UEFA Euro 2020

UEFA has called meetings for Tuesday to address the impact on its competitions caused by Coronavirus, with European football’s governing body expected to announce the postponement of Euro 2020.

Due to its unique hosting template, Euro 2020 has appeared especially problematic as the virus has swept across Europe. The tournament is due to be held across 12 stadia in 12 different nations, and is scheduled to kick off in Rome’s Stadio Olimpico on June 12, with Italy the centre of the outbreak on the continent.

Wembley Stadium is serving as the centrepiece of Euro 2020, with the final, semi-finals, Round of 16 and group stage games taking place in London. Munich (Allianz Arena), Baku (Olympic Stadium), Saint Petersburg (Gazprom Arena), Copenhagen (Parken Stadium), Dublin (Aviva Stadium), Glasgow (Hampden Park), Bucharest (Arena Naționala), Amsterdam (Johan Cruyff Arena), Bilbao (San Mamés) and Budapest (Puskás Aréna) are also due to stage games.

The Coronavirus has already affected a number of UEFA Champions League and Europa League games, with multiple reports stating that next week’s meeting is likely to see Euro 2020 postponed to the summer of 2021.

UEFA said in a statement: “In the light of the ongoing developments in the spread of COVID-19 across Europe and the changing analysis of the World Health Organization, UEFA has today invited representatives of its 55 member associations, together with the boards of the European Club Association and the European Leagues and a representative of FIFPro, to attend meetings by videoconference on Tuesday 17 March to discuss European football’s response to the outbreak. Discussions will include all domestic and European competitions, including UEFA Euro 2020.”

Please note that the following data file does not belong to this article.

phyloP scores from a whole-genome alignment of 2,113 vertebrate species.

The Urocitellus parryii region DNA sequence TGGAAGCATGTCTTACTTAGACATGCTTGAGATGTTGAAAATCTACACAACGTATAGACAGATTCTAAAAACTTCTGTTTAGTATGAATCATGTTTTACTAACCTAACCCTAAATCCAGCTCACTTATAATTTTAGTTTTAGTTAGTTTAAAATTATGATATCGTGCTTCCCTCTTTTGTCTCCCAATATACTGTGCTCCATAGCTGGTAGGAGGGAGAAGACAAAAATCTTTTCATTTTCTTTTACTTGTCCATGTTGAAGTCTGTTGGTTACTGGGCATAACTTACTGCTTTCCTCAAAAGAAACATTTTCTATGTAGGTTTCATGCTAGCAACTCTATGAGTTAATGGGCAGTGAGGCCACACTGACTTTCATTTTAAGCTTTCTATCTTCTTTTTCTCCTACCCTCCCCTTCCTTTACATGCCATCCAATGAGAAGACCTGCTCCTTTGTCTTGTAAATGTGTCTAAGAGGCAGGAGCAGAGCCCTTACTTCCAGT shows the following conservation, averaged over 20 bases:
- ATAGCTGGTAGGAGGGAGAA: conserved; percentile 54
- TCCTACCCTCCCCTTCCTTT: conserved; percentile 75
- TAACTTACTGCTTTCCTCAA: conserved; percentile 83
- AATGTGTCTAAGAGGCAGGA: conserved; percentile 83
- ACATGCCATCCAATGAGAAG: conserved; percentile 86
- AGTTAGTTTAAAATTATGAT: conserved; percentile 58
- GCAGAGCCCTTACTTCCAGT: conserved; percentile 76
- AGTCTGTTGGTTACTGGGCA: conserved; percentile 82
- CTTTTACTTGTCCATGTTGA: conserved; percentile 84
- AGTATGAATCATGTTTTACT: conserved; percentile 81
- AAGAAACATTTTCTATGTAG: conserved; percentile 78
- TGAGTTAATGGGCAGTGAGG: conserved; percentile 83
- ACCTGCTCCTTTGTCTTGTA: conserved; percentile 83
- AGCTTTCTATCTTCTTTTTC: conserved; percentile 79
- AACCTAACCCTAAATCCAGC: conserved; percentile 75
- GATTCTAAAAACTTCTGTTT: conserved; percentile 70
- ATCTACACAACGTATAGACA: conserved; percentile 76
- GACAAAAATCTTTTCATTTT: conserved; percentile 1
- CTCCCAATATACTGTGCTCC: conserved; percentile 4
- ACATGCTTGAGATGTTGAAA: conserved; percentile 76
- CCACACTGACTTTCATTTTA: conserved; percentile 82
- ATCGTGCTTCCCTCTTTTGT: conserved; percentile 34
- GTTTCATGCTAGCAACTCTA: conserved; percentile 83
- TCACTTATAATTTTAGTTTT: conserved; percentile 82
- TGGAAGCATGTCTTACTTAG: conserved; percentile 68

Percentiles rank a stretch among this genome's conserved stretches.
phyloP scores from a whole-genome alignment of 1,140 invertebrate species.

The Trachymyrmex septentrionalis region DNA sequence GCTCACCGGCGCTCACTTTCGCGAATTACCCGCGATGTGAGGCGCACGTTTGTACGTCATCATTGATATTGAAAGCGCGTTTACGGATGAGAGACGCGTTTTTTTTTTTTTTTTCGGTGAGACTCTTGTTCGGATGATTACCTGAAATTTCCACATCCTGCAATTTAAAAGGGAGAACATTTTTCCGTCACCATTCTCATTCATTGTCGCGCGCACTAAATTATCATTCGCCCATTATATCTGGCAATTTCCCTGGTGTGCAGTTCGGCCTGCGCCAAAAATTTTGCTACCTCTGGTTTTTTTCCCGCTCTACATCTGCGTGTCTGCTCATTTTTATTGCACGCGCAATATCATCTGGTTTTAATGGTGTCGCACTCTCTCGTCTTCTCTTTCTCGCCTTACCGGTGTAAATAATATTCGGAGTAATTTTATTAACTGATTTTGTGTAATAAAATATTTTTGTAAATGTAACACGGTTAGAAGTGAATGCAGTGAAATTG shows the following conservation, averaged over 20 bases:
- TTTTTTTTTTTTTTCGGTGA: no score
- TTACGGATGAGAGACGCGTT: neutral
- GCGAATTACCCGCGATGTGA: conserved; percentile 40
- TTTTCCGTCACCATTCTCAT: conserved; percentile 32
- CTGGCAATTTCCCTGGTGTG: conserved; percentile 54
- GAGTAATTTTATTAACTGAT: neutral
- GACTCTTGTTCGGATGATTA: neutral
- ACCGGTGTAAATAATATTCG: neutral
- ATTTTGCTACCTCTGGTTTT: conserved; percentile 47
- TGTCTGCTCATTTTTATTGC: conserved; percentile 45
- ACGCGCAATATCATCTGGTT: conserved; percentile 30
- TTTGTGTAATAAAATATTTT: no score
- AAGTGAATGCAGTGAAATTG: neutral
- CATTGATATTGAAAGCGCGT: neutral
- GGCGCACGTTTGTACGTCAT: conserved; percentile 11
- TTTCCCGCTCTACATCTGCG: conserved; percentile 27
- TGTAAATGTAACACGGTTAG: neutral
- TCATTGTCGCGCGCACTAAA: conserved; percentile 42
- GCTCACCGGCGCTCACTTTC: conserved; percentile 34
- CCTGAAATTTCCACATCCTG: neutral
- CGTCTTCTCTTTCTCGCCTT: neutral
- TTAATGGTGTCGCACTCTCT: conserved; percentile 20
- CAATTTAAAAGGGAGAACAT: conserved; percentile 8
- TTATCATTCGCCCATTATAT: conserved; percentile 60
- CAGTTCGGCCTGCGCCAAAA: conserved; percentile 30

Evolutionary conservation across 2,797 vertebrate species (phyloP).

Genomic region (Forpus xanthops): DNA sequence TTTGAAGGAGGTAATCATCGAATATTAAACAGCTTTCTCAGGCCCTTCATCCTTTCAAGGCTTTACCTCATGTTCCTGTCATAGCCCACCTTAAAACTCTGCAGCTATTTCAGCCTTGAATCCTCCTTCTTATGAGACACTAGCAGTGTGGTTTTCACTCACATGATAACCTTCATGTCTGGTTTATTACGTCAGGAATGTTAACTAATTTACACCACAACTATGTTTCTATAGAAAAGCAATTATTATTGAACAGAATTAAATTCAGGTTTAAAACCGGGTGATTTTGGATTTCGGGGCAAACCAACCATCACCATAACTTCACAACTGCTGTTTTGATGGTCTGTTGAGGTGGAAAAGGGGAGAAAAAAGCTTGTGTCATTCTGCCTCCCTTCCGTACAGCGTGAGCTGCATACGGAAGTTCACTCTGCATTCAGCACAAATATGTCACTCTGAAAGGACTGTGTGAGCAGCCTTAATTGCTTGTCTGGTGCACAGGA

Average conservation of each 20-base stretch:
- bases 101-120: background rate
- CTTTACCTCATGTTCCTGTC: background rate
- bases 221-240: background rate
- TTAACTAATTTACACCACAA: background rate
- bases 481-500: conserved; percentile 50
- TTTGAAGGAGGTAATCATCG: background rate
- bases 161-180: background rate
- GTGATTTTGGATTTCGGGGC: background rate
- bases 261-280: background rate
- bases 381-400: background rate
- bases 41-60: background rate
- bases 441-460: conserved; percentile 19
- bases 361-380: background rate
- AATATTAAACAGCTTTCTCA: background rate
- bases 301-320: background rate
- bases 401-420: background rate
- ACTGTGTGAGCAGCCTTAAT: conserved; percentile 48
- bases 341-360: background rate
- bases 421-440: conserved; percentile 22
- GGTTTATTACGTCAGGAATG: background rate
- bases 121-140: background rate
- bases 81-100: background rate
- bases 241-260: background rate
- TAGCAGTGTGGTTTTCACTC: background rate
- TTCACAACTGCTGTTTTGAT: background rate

UEFA this morning announced that all its club competitions matches scheduled for next week, including the Champions League and Europa League, are postponed.

MLB

Major League Baseball (MLB) has delayed the start of its season by at least two weeks and suspended the rest of its spring training schedule. Opening day of the 2020 season had been set for March 26 and the announcement calls into question whether each team will still play 162 games.

In the stadium space, the Texas Rangers had been due to open its new retractable-roof ballpark, Globe Life Field, with an exhibition match against St. Louis Cardinals on March 23 before the regular season opener versus the Los Angeles Angels on March 31.

In a statement, the League said: “MLB and the clubs have been preparing a variety of contingency plans regarding the 2020 regular season schedule. MLB will announce the effects on the schedule at an appropriate time and will remain flexible as events warrant, with the hope of resuming normal operations as soon as possible.”

NHL

The National Hockey League (NHL) has suspended its season following the news on Wednesday that an NBA player had tested positive for Coronavirus. A number of NHL teams share arenas with NBA outfits, with League commissioner Gary Bettman citing this as a reason for the “pause” to the season.